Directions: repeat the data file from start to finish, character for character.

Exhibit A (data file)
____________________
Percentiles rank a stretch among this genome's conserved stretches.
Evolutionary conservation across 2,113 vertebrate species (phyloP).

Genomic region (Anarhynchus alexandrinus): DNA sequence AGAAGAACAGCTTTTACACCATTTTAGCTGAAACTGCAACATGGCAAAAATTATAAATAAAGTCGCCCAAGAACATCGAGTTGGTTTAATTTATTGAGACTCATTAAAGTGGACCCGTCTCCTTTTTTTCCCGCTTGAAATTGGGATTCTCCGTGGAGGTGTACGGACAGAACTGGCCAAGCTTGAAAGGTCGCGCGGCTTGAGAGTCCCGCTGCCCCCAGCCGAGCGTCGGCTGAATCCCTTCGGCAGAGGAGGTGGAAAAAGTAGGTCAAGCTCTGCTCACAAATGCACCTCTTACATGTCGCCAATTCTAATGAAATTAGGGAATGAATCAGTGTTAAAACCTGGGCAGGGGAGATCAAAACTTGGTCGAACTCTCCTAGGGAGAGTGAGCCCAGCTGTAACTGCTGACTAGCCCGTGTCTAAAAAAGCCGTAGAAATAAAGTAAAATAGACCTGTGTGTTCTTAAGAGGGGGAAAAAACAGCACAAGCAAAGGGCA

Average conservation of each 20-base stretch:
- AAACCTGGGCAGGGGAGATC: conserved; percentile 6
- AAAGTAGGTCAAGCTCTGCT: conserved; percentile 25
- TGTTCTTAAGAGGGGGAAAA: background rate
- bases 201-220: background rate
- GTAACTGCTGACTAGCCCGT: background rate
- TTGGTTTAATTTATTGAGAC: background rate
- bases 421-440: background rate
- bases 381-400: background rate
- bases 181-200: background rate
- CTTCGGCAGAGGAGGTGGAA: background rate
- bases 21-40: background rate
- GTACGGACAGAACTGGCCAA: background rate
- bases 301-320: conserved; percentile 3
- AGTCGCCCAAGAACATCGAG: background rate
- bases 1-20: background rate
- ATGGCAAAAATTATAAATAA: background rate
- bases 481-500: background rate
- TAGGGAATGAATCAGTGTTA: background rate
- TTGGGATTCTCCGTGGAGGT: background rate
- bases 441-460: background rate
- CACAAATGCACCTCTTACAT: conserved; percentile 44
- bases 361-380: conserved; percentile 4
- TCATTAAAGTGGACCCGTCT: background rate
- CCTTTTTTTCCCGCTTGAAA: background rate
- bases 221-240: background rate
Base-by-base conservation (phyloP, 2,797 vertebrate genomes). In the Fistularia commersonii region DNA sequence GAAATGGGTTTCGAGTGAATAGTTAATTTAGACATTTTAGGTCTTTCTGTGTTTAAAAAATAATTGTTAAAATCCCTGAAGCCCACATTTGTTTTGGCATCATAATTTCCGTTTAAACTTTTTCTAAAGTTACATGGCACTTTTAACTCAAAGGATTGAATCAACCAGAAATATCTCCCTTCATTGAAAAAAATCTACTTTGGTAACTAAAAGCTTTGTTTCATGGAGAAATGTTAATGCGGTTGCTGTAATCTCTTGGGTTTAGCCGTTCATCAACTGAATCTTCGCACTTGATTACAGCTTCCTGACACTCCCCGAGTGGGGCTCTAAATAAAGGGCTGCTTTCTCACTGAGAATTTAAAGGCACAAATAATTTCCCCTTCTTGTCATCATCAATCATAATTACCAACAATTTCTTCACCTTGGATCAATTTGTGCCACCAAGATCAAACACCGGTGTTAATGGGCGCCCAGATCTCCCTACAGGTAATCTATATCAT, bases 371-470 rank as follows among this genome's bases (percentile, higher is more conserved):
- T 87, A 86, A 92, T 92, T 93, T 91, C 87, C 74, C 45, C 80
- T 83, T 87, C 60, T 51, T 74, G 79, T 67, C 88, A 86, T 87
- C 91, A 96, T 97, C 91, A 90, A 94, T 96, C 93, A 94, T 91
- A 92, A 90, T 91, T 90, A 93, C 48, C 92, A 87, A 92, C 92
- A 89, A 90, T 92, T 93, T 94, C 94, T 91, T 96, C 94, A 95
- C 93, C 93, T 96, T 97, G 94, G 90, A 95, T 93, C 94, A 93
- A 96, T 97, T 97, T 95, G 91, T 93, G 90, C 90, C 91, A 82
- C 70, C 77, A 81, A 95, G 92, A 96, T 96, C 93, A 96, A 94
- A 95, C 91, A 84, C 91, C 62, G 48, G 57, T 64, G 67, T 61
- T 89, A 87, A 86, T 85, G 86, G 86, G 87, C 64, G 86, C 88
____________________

Percentiles rank a stretch among this genome's conserved stretches.
Evolutionary conservation across 2,113 vertebrate species (phyloP).

Genomic region (Anarhynchus alexandrinus): DNA sequence AGAAGAACAGCTTTTACACCATTTTAGCTGAAACTGCAACATGGCAAAAATTATAAATAAAGTCGCCCAAGAACATCGAGTTGGTTTAATTTATTGAGACTCATTAAAGTGGACCCGTCTCCTTTTTTTCCCGCTTGAAATTGGGATTCTCCGTGGAGGTGTACGGACAGAACTGGCCAAGCTTGAAAGGTCGCGCGGCTTGAGAGTCCCGCTGCCCCCAGCCGAGCGTCGGCTGAATCCCTTCGGCAGAGGAGGTGGAAAAAGTAGGTCAAGCTCTGCTCACAAATGCACCTCTTACATGTCGCCAATTCTAATGAAATTAGGGAATGAATCAGTGTTAAAACCTGGGCAGGGGAGATCAAAACTTGGTCGAACTCTCCTAGGGAGAGTGAGCCCAGCTGTAACTGCTGACTAGCCCGTGTCTAAAAAAGCCGTAGAAATAAAGTAAAATAGACCTGTGTGTTCTTAAGAGGGGGAAAAAACAGCACAAGCAAAGGGCA

Average conservation of each 20-base stretch:
- AAACCTGGGCAGGGGAGATC: conserved; percentile 6
- AAAGTAGGTCAAGCTCTGCT: conserved; percentile 25
- TGTTCTTAAGAGGGGGAAAA: background rate
- bases 201-220: background rate
- GTAACTGCTGACTAGCCCGT: background rate
- TTGGTTTAATTTATTGAGAC: background rate
- bases 421-440: background rate
- bases 381-400: background rate
- bases 181-200: background rate
- CTTCGGCAGAGGAGGTGGAA: background rate
- bases 21-40: background rate
- GTACGGACAGAACTGGCCAA: background rate
- bases 301-320: conserved; percentile 3
- AGTCGCCCAAGAACATCGAG: background rate
- bases 1-20: background rate
- ATGGCAAAAATTATAAATAA: background rate
- bases 481-500: background rate
- TAGGGAATGAATCAGTGTTA: background rate
- TTGGGATTCTCCGTGGAGGT: background rate
- bases 441-460: background rate
- CACAAATGCACCTCTTACAT: conserved; percentile 44
- bases 361-380: conserved; percentile 4
- TCATTAAAGTGGACCCGTCT: background rate
- CCTTTTTTTCCCGCTTGAAA: background rate
- bases 221-240: background rate
Base-by-base conservation (phyloP, 2,797 vertebrate genomes). In the Fistularia commersonii region DNA sequence GAAATGGGTTTCGAGTGAATAGTTAATTTAGACATTTTAGGTCTTTCTGTGTTTAAAAAATAATTGTTAAAATCCCTGAAGCCCACATTTGTTTTGGCATCATAATTTCCGTTTAAACTTTTTCTAAAGTTACATGGCACTTTTAACTCAAAGGATTGAATCAACCAGAAATATCTCCCTTCATTGAAAAAAATCTACTTTGGTAACTAAAAGCTTTGTTTCATGGAGAAATGTTAATGCGGTTGCTGTAATCTCTTGGGTTTAGCCGTTCATCAACTGAATCTTCGCACTTGATTACAGCTTCCTGACACTCCCCGAGTGGGGCTCTAAATAAAGGGCTGCTTTCTCACTGAGAATTTAAAGGCACAAATAATTTCCCCTTCTTGTCATCATCAATCATAATTACCAACAATTTCTTCACCTTGGATCAATTTGTGCCACCAAGATCAAACACCGGTGTTAATGGGCGCCCAGATCTCCCTACAGGTAATCTATATCAT, bases 371-470 rank as follows among this genome's bases (percentile, higher is more conserved):
- T 87, A 86, A 92, T 92, T 93, T 91, C 87, C 74, C 45, C 80
- T 83, T 87, C 60, T 51, T 74, G 79, T 67, C 88, A 86, T 87
- C 91, A 96, T 97, C 91, A 90, A 94, T 96, C 93, A 94, T 91
- A 92, A 90, T 91, T 90, A 93, C 48, C 92, A 87, A 92, C 92
- A 89, A 90, T 92, T 93, T 94, C 94, T 91, T 96, C 94, A 95
- C 93, C 93, T 96, T 97, G 94, G 90, A 95, T 93, C 94, A 93
- A 96, T 97, T 97, T 95, G 91, T 93, G 90, C 90, C 91, A 82
- C 70, C 77, A 81, A 95, G 92, A 96, T 96, C 93, A 96, A 94
- A 95, C 91, A 84, C 91, C 62, G 48, G 57, T 64, G 67, T 61
- T 89, A 87, A 86, T 85, G 86, G 86, G 87, C 64, G 86, C 88